Balanchine, of course, remains the brightest sun in the MCB universe. But from early on, this company has also gravitated toward contemporary choreographers, especially Taylor. Friendly to the stride of ballet, his Arden Court lets these Balanchine-centered dancers make their spin on the material dazzling.
“This is my first time dancing Arden Court. The music is gorgeous, and you must move very fast to it,” says corps member Andrei Chagas, among the six men — accompanied by three women — who ride this winged creation at a gallop to sections of symphonies by 18th-century English composer William Boyce.
Chagas found a bridge to his work through a previous casting in Mercuric Tidings, another lofty Taylor choreography. “The presentation is very squared-off,” Chagas explains, “and the pull downward defines it.”
Mornings after dancing this piece, he has felt the difference in his muscles and needed to shake off the tightness in his calves. “The use of the quads too — relying on their strength — shows the roots of this movement are in the ground,” he says. Yet he must also find impulse for flying leaps, which “makes things more complicated!”
Observing his fellow dancers in action has also helped Chagas. “As a viewer, I’ve better understood this as a comic ballet,” he says. “It’s very joyful, and in all its elegance, there are jokes.”
From the Balanchine trove of tutu-and-tiara delights, this program also brings Divertimento No. 15, a rare piece. The Russian-born master often made dances to scores by his countrymen, but in this case he relied on Mozart to propel a musical genre identified with amusement into the realm of exaltation. Somewhat abbreviating the score for strings and horns, the choreographer relayed its ebullient spirit — not without reflective passages — to uphold ballet’s noblest qualities: graciousness, sophistication, and verve.
The distilled classicism of the work speaks to Delgado, who points out “it’s technically hard. The turns at the end come when you’re already tired. They have a little twist, and you have to keep the rhythm while the music speeds up. But this is also witty and full of charm. Such a gem!”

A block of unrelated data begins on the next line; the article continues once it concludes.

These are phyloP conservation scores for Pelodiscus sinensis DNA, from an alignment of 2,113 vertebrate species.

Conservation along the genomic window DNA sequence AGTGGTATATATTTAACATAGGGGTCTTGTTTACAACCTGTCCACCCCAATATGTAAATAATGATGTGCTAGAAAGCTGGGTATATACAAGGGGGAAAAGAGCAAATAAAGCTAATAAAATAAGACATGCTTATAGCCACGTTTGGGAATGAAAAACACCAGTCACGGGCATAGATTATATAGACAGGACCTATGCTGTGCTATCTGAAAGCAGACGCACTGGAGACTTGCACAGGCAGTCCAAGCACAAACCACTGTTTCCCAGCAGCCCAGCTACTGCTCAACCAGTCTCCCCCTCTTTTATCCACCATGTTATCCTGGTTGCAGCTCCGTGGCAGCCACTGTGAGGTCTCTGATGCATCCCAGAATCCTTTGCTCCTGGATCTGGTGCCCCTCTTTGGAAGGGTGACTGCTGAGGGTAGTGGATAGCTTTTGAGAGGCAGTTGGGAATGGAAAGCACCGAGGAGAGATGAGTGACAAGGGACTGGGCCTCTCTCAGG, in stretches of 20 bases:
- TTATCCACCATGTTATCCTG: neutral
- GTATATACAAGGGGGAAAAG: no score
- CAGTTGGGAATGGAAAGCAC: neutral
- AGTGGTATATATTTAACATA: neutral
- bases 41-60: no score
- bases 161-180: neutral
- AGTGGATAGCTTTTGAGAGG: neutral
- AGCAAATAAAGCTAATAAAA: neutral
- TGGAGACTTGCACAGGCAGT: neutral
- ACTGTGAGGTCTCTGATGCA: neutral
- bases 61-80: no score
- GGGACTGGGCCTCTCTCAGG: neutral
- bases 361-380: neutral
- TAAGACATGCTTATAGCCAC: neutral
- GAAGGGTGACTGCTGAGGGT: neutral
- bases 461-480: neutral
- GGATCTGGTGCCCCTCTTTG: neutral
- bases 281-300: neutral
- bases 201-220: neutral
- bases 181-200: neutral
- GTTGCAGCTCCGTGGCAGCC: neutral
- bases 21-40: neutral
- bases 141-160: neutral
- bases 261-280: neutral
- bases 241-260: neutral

Her variation, moreover, carries a bit of history that adds to its significance. Delgado explains that in 1956, Balanchine choreographed the work for his wife Tanaquil Le Clercq, a supreme interpreter who not much later contracted polio, marking an abrupt end to performing, at the age of 26. “Balanchine poured lots of love into this dance,” Delgado says. “I can really relate to the sensuousness of it.”
The ballet’s unusual structure — five principal ballerinas attended by three men, backed up by an eight-woman corps — also allows Delgado to perform her final dance alongside a wide representation of her artistic family. “I’m happy I get to take the stage with so many of my best friends,” she says.
And that kind of amiability will continue on the dates Delgado dances in Balanchine’s Who Cares? To a suite of orchestrated George Gershwin songs, couples here come and go, soloists swing through, and spirited groups share the fun — all like jazzy pilgrims on a swanky night out on the town. This builds layer upon airy layer of playfulness and romance. But, no mere puff pastry, the dancing fortifies the heart.
“It was the first ballet I performed as a company member,” recalls Delgado, who by now has gained enough experience — in life as in art — to fully embody the devilish wit of “Fascinatin’ Rhythm” and the entrancement of “The Man I Love.” That latter selection especially excites her.
“I’ve been listening to Ella Fitzgerald. Her singing has let me go deeper into the emotion, and I can relate it to my feelings for Justin,” she says of New York City Ballet resident choreographer Justin Peck, her romantic partner, whom she will soon join full time in the Big Apple.
Yet Delgado reveals she wants her dancing in Who Cares? to be a double valentine, in further appreciation of another man: her dance partner Renan Cerdeiro. It’s collaborations such as theirs that have made the long list of pas de deux in Delgado’s glowing resumé so memorable.
— Guillermo Perez, artburstmiami.com
Miami City Ballet Closing Program
8 p.m. Friday, March 31, and Saturday, April 1, and 2 p.m. Sunday, April 2, at the Adrienne Arsht Center for the Performing Arts, 1300 Biscayne Blvd., Miami; miamicityballet.org. Tickets cost $20 to $85. Performances continue the following week at the Broward Center for the Performing Arts.